PaleoCT scanner

PaleoCT Scanner Facility

The University of Chicago PaleoCT is a custom-built dual tube X-ray computed tomography (CT) scanner from GE. It is equipped with a 180 kV nano CT tube and a high power 240 kV micro CT tube. This setup allows us to scan very small specimens with a resolution up to 0.4 um using the nano tube or dense fossils using the high power tube.

The PaleoCT scanner is located in Culver Hall, under the direction of the Luo Lab. The PaleoCT lab opened in the summer of 2014 for serving the faculty, students, researchers and staff in the Biological Sciences Division (BSD), as well as users from outside UChicago. PaleoCT is a facility under BSD Office of Shared Research Facilities (OSRF), but the account management and operational support are by Department of Organismal Biology and Anatomy (OBA). Thus the account procedure for using PaleoCT may be different from procedures for other facilities of OSRF.

Each year a small number of students associated with different labs are certified to operate the PaleoCT unit in order to facilitate its use. Outside researchers interested in using the services of the PaleoCT should contact Dr. Luo for an appointment and pricing information.

Who is a good candidate for CT training?

Training sessions for using PaleoCT will be offered when enough UChicago graduate students, postdocs, faculty and staff members have expressed interest. Graduate students, postdocs, or staff members are eligible if they demonstrate the need to use CT as a research tool, and are authorized by their Lab PI’s and/or their supervisors. After the training, trainees will have the responsibility to scan for other researchers in their labs, as directed by the Lab PI’s.

Training will be prioritized for those who plan to use the machine consistently for a longer period of time. Trained users who have not used the scanner in 6 months will be put on the inactive list and their accounts will be re-activated after a review session.

The purpose of limiting the user pool to a smaller number of more active and frequent users is for the safety and good maintenance of the equipment.

We warmly welcome all prospective users to contact us about their need to use our CT scanner as a research tool.

More Information on PaleoCT

Zhe-Xi Luo, Principal Investigator

Ph: (773) 702-7816



April Isch Neander, Lab Manager

Ph: (773) 702-4715


Girard, Romuald, Hussein A. Zeineddine, Courtney Orsbon, Huan Tan, Thomas Moore, Nick Hobson, Robert Shenkar et al. "Micro-computed tomography in murine models of cerebral cavernous malformations as a paradigm for brain disease." Journal of Neuroscience Methods 271 (2016): 14-24.(doi: 10.1016/j.jneumeth.2016.06.021)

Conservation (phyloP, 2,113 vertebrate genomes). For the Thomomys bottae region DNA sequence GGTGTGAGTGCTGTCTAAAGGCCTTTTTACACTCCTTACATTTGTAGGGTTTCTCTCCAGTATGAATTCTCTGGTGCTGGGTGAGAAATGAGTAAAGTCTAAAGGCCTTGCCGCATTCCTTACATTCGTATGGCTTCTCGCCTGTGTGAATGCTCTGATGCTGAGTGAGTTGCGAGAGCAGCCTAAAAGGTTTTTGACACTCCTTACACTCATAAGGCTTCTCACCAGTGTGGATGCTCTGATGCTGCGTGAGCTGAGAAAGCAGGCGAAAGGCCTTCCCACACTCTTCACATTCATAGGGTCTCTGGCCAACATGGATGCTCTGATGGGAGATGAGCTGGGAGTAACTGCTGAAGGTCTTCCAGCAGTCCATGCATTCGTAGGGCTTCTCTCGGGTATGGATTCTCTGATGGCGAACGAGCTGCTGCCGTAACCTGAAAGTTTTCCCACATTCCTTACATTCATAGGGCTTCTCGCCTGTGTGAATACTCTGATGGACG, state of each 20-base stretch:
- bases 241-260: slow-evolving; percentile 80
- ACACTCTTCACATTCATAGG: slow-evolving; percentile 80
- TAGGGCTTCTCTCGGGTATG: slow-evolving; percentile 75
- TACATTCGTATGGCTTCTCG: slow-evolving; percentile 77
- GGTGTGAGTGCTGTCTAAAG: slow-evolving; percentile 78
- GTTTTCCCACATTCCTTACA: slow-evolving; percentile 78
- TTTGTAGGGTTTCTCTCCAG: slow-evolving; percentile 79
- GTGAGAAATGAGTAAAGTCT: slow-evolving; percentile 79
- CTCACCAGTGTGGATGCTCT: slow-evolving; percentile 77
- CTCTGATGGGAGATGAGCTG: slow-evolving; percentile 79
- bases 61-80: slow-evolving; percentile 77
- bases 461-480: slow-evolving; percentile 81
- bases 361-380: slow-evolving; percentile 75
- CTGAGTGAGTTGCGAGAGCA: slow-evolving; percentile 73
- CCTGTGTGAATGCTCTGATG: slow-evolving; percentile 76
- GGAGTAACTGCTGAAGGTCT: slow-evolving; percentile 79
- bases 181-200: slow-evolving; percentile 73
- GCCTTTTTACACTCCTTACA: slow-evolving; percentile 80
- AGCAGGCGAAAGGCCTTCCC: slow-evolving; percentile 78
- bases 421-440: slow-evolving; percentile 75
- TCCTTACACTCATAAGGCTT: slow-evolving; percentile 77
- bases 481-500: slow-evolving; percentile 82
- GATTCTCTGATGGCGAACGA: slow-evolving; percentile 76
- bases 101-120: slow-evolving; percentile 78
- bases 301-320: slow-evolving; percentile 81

You can make an appointment by contacting April Neander and Dr. Zhe-Xi Luo. Appointments should be made at least two weeks in advance, and at times may need to be made a month in advance.

The default data format is a stack 16 bit TIFF images and all scans come with an informational scan sheet in PDF format. The scan sheet lists scanning parameters as well as information about the specimen and it is highly recommended that you always keep a copy of this file with the scan. We can also provide the data in DICOM format, which is more common among medical scanners. The raw projection files and other associated metadata files can be provided upon request. It is recommended to have the raw data for archiving but these files are also large

Clients from outside the University of Chicago will be emailed an invoice and can pay with check or money order.

The clients will receive their CT data immediately after scanning. A backup copy of the data will be kept as a service and convenience for the client for two years. This service may be subject to change without warning, so it is recommended that you keep backups of your data.

In order to visualize or create a 3D model of your data, we suggest that you use CT software that may be provided by your institution or an open-source version. Some common paid software are Materialise Mimics, VG Studio Max, FEIs Amira and Avizo, ORS Dragonfly, or OsiriX. Some free, open-source CT software include Drishti, 3D Slicer, itk-SNAP, and ImageJ. We do not currently offer a data segmenting service.

The PaleoCT scanner is a GE v|tome|x scanner that can capture any specimen that fits within a 9.5in (24cm) diameter, 9.5in (24cm) high cylinder in a single scan. The scanner has a feature, however, that allows a 15in (38cm) tall object to be captured by taking multiple scans and stitching them together. The machine can physically fit a specimen up to 20in (50.8cm) in height and 14in (35.6cm) diameter, though such a specimen could not be scanned together. It should be noted however, that the resolution (voxel size) of a scan is dependant on the size of the specimen and its mounting structure. The smaller the combined specimen and mount is, the higher the resolution can be. The maximum weight the scanner can allow is 22lbs (10kg).

Internal (UChicago) users: $50/hour

External users: $65/hour